Differentiated circuits were created throughout the hospital, from the emergency room to the resuscitation area, not to mention the hospitalization area where we created a COVID and a Pre-COVID plant, with an availability in each of them of 14 double rooms. Multiple explanatory sessions were held at the center, mostly carried out by the Occupational Risk Prevention Service and Preventive Medicine, where they explained the epidemiology and transmission of the virus, as well as the necessary protection measures in each action and procedure protocol carried out in the hospital. They provided continuous training on the placement and removal of personal protective equipment in all areas of the hospital, as well as in the social and health centers to which we provide healthcare. A Contingency Plan was created in the Medical Area, consisting of 4 progressive phases according to the magnitude and impact of the disease in our territory and also proposed shift work for doctors if necessary. Finally, it was not necessary to go beyond phase 1 thanks to the population dispersion of our health area and probably also to the multidisciplinary care provided (in homes, social health centers and hospital) which will have to be evaluated in future studies. Due to the average age of our population (more than 30% older than 65 years) and the high number of Social Health Centers in our small area (11), the Hospital Management together with our geriatrician, attached to the Internal Medicine Department, performed a work plan that consisted of close monitoring of the same through a daily telephone interview with the medical and nursing staff of said centers and scheduled and on-demand visits through the Home Hospitalization Unit. In addition, the social health centers were reinforced with nursing personnel and one of them also with medical personnel, with the intention of handling all positive COVID-19 cases without having to move them whenever their clinical situation allowed it. In mid-March, the first COVID-19 positive patient was admitted to our hospital and since April 15 we have not had positive cases that required admission, which has a much lower impact than in other Regional hospitals in our environment (being the entire Galician Community area of low incidence of the disease). This model of crisis management during the pandemic highlights the great importance of “anticipating events”, working “in a network” between primary and hospital health care and the value of well-used telemedicine that allowed avoiding multiple hospital admissions from the centers social and healthcare, in addition to, through the TELEA monitoring program (Home Assistance Platform), carry out daily follow-up of patients from their homes, which is why we want to communicate this through this letter since we are convinced that teamwork and power anticipate the arrival of the virus, they have been very important to be one of the healthiest areas with the lowest lethality in Spain.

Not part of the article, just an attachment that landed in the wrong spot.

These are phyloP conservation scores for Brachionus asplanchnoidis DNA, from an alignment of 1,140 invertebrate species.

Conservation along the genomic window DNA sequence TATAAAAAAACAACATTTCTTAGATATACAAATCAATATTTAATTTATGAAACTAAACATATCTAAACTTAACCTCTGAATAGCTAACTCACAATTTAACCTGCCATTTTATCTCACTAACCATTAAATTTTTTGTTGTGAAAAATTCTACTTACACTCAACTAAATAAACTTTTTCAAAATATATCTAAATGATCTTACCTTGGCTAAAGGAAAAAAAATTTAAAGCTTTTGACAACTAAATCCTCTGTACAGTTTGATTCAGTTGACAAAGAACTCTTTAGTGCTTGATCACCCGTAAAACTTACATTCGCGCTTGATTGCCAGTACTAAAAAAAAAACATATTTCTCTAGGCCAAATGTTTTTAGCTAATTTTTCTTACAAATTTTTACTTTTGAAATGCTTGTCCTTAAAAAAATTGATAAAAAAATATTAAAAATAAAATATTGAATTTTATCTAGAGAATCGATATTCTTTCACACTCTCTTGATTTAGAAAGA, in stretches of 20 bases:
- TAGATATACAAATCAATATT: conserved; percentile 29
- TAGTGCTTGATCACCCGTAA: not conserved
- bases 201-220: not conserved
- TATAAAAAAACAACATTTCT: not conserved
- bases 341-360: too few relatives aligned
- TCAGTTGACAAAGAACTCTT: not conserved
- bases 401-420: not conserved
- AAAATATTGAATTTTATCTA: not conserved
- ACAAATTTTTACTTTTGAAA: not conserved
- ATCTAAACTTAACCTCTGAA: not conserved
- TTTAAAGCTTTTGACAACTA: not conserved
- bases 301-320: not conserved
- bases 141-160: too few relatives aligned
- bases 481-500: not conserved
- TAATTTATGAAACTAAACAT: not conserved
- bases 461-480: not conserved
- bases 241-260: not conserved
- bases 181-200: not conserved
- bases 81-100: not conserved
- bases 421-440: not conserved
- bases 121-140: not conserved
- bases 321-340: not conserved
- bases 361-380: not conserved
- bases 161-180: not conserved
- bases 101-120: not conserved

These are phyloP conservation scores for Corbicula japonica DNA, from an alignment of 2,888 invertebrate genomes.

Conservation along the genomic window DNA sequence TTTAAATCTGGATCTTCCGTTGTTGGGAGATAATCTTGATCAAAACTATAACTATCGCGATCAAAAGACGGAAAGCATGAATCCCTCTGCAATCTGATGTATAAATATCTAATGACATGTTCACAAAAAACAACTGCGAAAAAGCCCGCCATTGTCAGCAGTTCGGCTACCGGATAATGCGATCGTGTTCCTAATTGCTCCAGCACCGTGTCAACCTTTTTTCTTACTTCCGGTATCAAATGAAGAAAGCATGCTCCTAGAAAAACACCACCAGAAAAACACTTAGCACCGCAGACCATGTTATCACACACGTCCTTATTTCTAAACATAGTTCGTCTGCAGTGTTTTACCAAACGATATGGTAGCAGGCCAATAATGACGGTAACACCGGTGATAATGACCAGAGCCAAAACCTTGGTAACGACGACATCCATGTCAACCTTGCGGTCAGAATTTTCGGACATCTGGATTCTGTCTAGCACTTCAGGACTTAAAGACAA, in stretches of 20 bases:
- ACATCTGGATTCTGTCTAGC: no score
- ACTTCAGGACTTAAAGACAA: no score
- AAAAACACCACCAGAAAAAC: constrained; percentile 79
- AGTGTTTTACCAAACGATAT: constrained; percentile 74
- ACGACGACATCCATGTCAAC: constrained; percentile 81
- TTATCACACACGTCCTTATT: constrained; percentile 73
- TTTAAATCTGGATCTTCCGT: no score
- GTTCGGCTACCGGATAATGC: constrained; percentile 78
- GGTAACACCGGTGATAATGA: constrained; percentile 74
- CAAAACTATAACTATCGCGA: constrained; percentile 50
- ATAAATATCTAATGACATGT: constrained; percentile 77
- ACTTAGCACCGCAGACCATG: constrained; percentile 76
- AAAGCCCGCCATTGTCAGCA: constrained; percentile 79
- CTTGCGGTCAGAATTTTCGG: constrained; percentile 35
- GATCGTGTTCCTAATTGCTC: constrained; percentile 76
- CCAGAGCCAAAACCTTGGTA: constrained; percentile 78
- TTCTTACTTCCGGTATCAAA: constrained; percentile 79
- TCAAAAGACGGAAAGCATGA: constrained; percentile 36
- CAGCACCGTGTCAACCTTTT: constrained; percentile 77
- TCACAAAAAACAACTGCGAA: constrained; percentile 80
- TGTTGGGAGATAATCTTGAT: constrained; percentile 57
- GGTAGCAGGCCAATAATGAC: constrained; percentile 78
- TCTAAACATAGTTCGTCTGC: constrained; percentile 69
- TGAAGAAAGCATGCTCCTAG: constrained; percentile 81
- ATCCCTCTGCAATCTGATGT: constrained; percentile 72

COVID-19 is here to stay. Although the fundamental pillars to prevent its expansion are hand washing and social distance, as long as there is no vaccine, community immunity or effective therapy,4 perhaps in 1 or 2 months we will suffer another new outbreak of the disease, for which we will all be very more prepared without a doubt.

References
[1]
M.M. Cohen, M.A. Eustis, R.E. Gribbins.
Changing the culture of patient safety: leadership's role in health care quality improvement.
Jt Comm J Qual Saf, 29 (2003), pp. 329-335
[2]
N. Zhu, D. Zhang, W. Wang, X. Li, B. Yang, J. Song, et al.
A novel coronavirus from patients with pneumonia in China, 2019.
N Engl J Med, 382 (2020), pp. 727-733
[3]
G. Spiteri, J. Fielding, M. Diercke, C. Campese, V. Enouf, A. Gaymard, et al.
First cases of coronavirus disease 2019 (COVID-19) in the WHO European Region, 24 January to 21 February 2020.
Euro Surveill, 25 (2020), pp. 2000178
[4]
M.L. López Reboiro, C. Sardiña González, J. López Castro.
COVID 19 y “Argumentum ad ignorantiam” o “no todo vale”.
Rev Clin Esp, (2020),
Copyright © 2020. FECA